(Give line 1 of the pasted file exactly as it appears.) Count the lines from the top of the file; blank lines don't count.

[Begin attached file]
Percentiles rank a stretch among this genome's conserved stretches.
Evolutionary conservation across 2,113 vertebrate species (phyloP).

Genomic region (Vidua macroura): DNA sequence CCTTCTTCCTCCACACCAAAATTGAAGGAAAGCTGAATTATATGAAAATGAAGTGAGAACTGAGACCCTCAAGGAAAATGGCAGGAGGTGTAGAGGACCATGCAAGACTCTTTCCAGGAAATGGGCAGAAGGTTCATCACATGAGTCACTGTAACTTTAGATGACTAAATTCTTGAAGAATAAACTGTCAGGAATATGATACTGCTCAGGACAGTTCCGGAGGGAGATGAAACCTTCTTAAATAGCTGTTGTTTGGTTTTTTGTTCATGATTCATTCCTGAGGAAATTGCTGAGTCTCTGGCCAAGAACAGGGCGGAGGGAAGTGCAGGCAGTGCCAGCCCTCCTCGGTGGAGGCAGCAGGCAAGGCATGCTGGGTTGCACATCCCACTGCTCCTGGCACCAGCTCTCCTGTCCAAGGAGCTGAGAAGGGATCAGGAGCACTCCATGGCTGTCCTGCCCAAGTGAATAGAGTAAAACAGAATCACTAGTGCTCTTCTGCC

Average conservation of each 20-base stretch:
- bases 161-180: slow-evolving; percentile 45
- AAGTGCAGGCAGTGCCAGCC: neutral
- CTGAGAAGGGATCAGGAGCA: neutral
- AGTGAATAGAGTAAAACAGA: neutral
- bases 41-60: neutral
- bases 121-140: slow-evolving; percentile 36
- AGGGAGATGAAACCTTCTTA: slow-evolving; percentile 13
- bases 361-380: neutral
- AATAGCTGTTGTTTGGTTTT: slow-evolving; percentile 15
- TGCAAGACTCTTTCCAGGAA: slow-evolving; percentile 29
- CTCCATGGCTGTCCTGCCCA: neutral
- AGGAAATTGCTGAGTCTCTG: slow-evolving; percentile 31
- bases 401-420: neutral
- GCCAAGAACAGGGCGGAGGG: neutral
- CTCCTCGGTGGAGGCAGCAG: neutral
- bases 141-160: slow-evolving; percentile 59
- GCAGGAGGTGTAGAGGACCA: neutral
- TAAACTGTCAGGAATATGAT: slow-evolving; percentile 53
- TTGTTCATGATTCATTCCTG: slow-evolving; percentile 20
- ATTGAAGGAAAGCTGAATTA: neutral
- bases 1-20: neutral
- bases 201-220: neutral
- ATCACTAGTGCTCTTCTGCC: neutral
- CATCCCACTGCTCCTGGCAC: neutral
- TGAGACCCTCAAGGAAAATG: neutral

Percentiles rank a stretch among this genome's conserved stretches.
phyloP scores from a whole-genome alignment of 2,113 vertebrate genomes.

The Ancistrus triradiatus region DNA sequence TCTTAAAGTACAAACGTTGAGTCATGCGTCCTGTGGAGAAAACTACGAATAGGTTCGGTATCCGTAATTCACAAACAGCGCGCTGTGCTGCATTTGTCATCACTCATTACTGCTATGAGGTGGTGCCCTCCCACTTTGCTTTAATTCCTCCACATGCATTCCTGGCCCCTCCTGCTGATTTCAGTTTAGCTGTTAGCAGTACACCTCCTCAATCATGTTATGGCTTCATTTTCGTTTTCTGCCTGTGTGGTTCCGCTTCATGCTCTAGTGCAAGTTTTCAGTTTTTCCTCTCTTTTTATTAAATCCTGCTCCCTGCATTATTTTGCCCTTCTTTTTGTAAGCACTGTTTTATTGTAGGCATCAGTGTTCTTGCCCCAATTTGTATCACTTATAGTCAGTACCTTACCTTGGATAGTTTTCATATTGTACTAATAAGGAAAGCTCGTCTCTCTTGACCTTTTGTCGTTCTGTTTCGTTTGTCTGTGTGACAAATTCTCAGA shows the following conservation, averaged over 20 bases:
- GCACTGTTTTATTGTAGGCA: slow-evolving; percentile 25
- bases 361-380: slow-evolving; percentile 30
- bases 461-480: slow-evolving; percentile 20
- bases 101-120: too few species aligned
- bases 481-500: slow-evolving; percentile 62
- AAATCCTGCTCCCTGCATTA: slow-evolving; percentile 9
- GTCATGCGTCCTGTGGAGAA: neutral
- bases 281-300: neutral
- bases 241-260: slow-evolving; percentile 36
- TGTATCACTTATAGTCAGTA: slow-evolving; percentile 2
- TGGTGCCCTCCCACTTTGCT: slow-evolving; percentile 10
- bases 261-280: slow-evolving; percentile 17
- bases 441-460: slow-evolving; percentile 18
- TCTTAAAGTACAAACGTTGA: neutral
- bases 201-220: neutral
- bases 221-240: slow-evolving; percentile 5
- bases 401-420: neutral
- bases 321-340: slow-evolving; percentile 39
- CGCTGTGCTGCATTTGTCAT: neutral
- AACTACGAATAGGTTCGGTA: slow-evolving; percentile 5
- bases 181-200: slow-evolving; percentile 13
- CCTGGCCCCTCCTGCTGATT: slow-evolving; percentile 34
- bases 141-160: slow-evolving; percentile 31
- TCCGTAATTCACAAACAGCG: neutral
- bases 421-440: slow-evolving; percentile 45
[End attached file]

Percentiles rank a stretch among this genome's conserved stretches.